Anti-opsin immunogold labeling

Hogfish scales (n = 2) were fixed in 4% paraformaldehyde in 1x PBS for 24 h and stored in 1x PBS at 4 °C before processing. Samples were taken through a dehydration series with ethanol (50% and 70% for 15 min, 80% for 10 min), infiltrated with a 2:1 mixture of LR White Resin (Electron Microscopy Sciences, Hatfield, PA) to 80% ethanol, and embedded in resin with four changes of LR White (1 h, overnight, and twice for 30 min). Resin was cured in Beem capsules in a vacuum oven at 50 °C for 4 days. Cross sections of the embedded scales were cut at 90 nm using a Lecia UC7 ultramicrotome and picked up on Formvar-coated nickel mesh grids. Grids were floated on drops of the SWS1 primary antiserum described above (EMD Millipore catalog# AB5407) diluted in 1% bovine serum albumin (BSA) in 1x PBS (1:300) for 2 h at room temperature in a humidity chamber. After washing on drops of 1x PBS four times for 5 min each, grids were floated on drops of a 25-nm colloidal gold secondary antiserum diluted in the BSA solution (1:40, Electron Microscopy Sciences, Hatfield, PA) for 2 h at room temperature in a humidity chamber. As expected, the use of these relatively large gold particles permitted the low-magnification imaging required to visualize the target cells but resulted in sparse labeling by the secondary antibody as explained by Cornford and colleagues (2003)50. Grids were again washed in 1x PBS and subsequently in DI water. Sections were imaged using a Tecnai G2 Spirit Bio Twin transmission electron microscope at 80 keV with an Eagle 2k HR 200 kV CCD camera (FEI, Hillsboro, OR). Images were post-processed in Adobe Photoshop to enhance contrast and add annotations.

Spectral sensitivity estimation

We evaluated the deduced amino acid sequence of the SWS1 opsin found in hogfish skin to estimate its wavelength of peak sensitivity (λmax). Previous studies using site-directed mutagenesis and other methods have identified the amino acid sites that affect spectral tuning of ciliary opsins (such as SWS1)37,38. Evaluating amino acid substitutions at these positions relative to their known consequences on opsin sensitivity allows λmax values to be inferred. Using data from the hogfish skin transcriptome reported by Schweikert and colleagues20, we first assessed the SWS1 opsin gene using the BLASTx feature provided by the National Center for Biotechnology Information (NCBI). From this output, the animal with the highest homology SWS1 gene to that of hogfish, which also had a known SWS1 λmax, was identified as the night aulonocara (Aulonocara hueseri; family Cichlidae, Genbank accession AY775100.1). The spectral tuning sites of ciliary opsins are commonly reported relative to the positions of a bovine rhodopsin gene standard. To locate these tuning sites, the deduced amino acid sequences of SWS1 from hogfish and the night aulonocara were aligned to bovine rhodopsin using CLC Viewer Software (Qiagen, Redwood City, CA). We then compared the amino acid residues at all known SWS1 spectral tuning sites between these fishes to estimate the λmax of SWS1 in hogfish skin. The full absorbance spectrum was calculated from the λmax using the template found in Stavenga and colleagues (1993)51.


We measured the transmission spectra of hogfish chromatophores types (i.e., melanophores, erythrophores, and xanthophores) using microspectrophotometry (MSP). Scales were selected at random from different body regions (e.g., dorsal, ventral, and caudal body regions) for analysis within 12 h of hogfish euthanasia (n = 3 fish). Skin tissue was removed from scales using a razor blade and was then mounted on a #1.5 glass coverslip preparation (Electron Microscopy Sciences, Hatfield, PA) using 30% glycerol in 0.1 M sodium phosphate buffer, pH 7.4. A ring of silicon grease was placed around the tissue, then a second coverslip was pressed on top of the preparation. MSP was performed on a Nikon Diaphot-TMD inverted compound microscope (Melville, NY). A 20-Watt quartz tungsten halogen lamp (Optometrics LLC, San Francisco, CA) provided white light, which was passed through a 400-µm diameter fiber (Ocean Optics, Dunedin, FL, USA) and focused by a condensing objective through a single chromatophore cell (to the margins of dispersed pigment). The transmitted light was collected by a Zeiss 16x Neofluar microscope objective before passing a 1-mm diameter fiber (Ocean Optics Inc., Dunedin, FL) connected to a USB2000 spectrometer (Ocean Optics Inc., Dunedin, FL). Reference scans were taken in areas of unpigmented tissue, in the space between chromatophores with aggregated pigment. Transmittance spectra of each chromatophore cell type (20 cells per type and fish and thus, n = 60 cells per chromatophore type) were measured for each fish using OceanView Software (v1.6.7; Ocean Optics Inc., Dunedin, FL). Spectra for each cell type were averaged across fish at ~0.3 nm optical resolution to generate transmission spectra of hogfish chromatophores spanning from 400 to 700 nm. The spectra were averaged using Microsoft Excel and were visually inspected in order to describe transitions between regions of low and high transmittance. The reported wavelengths reflect the point where the slope of these transitions would intersect with the x-axis.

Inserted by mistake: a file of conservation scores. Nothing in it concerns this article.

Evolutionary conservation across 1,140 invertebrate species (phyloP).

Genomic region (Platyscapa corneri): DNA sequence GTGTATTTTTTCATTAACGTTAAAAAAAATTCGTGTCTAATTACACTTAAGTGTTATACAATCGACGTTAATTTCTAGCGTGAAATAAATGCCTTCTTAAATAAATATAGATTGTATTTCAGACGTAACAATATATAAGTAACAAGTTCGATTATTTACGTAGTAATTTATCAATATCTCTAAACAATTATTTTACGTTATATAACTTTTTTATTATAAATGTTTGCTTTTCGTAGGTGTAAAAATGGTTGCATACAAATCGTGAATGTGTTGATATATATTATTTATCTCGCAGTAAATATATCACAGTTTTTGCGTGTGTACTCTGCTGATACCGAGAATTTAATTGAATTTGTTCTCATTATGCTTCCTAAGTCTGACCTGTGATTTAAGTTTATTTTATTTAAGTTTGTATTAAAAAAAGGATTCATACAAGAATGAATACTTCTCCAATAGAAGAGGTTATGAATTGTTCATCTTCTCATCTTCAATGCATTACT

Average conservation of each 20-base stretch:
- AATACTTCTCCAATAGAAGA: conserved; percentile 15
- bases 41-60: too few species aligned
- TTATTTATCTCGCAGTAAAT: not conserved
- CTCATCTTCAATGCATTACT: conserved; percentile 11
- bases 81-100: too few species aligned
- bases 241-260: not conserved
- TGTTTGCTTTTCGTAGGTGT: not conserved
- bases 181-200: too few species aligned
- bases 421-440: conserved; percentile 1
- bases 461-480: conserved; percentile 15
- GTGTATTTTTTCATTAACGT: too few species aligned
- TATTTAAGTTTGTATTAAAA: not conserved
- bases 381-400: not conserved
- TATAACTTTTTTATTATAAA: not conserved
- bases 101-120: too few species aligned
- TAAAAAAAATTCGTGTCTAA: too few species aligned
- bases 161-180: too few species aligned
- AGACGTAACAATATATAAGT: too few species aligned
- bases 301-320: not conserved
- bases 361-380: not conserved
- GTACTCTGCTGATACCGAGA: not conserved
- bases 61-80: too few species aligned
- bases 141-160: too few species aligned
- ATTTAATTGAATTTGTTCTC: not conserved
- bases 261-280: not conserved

Statistics and reproducibility

Experiments associated with each method were replicated multiple times, independently. For light microscopy, micrographs were collected across six independent sample preparations across three fish. For immunofluorescence, experiments were run three times independently on separate days at the Florida Institute of Technology and replicated an additional two times at Duke University. The TEM and immunogold images were collected from two separate sample preparations, which had been analyzed at UCSD and UNCW, respectively. For microspectrophotometry, data were collected across three fish that had been sampled over separate days. Spectra for n = 60 cells/chromatophore type were collected using no less than 10 scales sampled from each fish body.

Reporting summary

Further information on research design is available in the Nature Portfolio Reporting Summary linked to this article.